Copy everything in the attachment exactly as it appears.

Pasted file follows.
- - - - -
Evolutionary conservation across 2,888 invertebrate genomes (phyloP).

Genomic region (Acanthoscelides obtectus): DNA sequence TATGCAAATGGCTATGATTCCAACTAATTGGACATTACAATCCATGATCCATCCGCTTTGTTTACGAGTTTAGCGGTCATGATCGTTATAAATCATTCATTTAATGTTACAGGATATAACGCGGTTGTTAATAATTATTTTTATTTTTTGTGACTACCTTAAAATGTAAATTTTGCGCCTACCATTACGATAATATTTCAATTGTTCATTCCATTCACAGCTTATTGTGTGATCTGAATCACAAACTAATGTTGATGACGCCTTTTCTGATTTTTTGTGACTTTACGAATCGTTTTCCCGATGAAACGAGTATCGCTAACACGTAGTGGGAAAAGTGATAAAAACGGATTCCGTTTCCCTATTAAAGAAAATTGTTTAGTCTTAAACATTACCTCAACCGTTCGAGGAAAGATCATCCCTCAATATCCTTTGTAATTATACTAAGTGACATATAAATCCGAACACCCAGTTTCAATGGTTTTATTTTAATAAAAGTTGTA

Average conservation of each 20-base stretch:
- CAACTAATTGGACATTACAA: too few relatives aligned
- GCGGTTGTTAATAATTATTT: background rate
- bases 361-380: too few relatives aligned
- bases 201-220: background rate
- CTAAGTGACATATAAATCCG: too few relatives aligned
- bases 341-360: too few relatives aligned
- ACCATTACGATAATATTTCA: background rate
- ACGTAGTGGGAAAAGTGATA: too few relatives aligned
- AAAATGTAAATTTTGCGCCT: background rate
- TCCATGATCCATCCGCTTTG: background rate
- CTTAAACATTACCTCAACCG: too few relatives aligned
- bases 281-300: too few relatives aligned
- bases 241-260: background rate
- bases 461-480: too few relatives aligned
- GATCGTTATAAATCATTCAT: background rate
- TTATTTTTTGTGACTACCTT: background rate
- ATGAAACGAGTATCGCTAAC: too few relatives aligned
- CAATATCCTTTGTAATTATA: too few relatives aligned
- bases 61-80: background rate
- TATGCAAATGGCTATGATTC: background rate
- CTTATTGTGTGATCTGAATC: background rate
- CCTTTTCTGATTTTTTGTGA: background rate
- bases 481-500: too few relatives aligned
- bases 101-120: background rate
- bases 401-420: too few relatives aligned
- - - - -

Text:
Evolutionary conservation across 2,888 invertebrate genomes (phyloP).

Genomic region (Acanthoscelides obtectus): DNA sequence TATGCAAATGGCTATGATTCCAACTAATTGGACATTACAATCCATGATCCATCCGCTTTGTTTACGAGTTTAGCGGTCATGATCGTTATAAATCATTCATTTAATGTTACAGGATATAACGCGGTTGTTAATAATTATTTTTATTTTTTGTGACTACCTTAAAATGTAAATTTTGCGCCTACCATTACGATAATATTTCAATTGTTCATTCCATTCACAGCTTATTGTGTGATCTGAATCACAAACTAATGTTGATGACGCCTTTTCTGATTTTTTGTGACTTTACGAATCGTTTTCCCGATGAAACGAGTATCGCTAACACGTAGTGGGAAAAGTGATAAAAACGGATTCCGTTTCCCTATTAAAGAAAATTGTTTAGTCTTAAACATTACCTCAACCGTTCGAGGAAAGATCATCCCTCAATATCCTTTGTAATTATACTAAGTGACATATAAATCCGAACACCCAGTTTCAATGGTTTTATTTTAATAAAAGTTGTA

Average conservation of each 20-base stretch:
- CAACTAATTGGACATTACAA: too few relatives aligned
- GCGGTTGTTAATAATTATTT: background rate
- bases 361-380: too few relatives aligned
- bases 201-220: background rate
- CTAAGTGACATATAAATCCG: too few relatives aligned
- bases 341-360: too few relatives aligned
- ACCATTACGATAATATTTCA: background rate
- ACGTAGTGGGAAAAGTGATA: too few relatives aligned
- AAAATGTAAATTTTGCGCCT: background rate
- TCCATGATCCATCCGCTTTG: background rate
- CTTAAACATTACCTCAACCG: too few relatives aligned
- bases 281-300: too few relatives aligned
- bases 241-260: background rate
- bases 461-480: too few relatives aligned
- GATCGTTATAAATCATTCAT: background rate
- TTATTTTTTGTGACTACCTT: background rate
- ATGAAACGAGTATCGCTAAC: too few relatives aligned
- CAATATCCTTTGTAATTATA: too few relatives aligned
- bases 61-80: background rate
- TATGCAAATGGCTATGATTC: background rate
- CTTATTGTGTGATCTGAATC: background rate
- CCTTTTCTGATTTTTTGTGA: background rate
- bases 481-500: too few relatives aligned
- bases 101-120: background rate
- bases 401-420: too few relatives aligned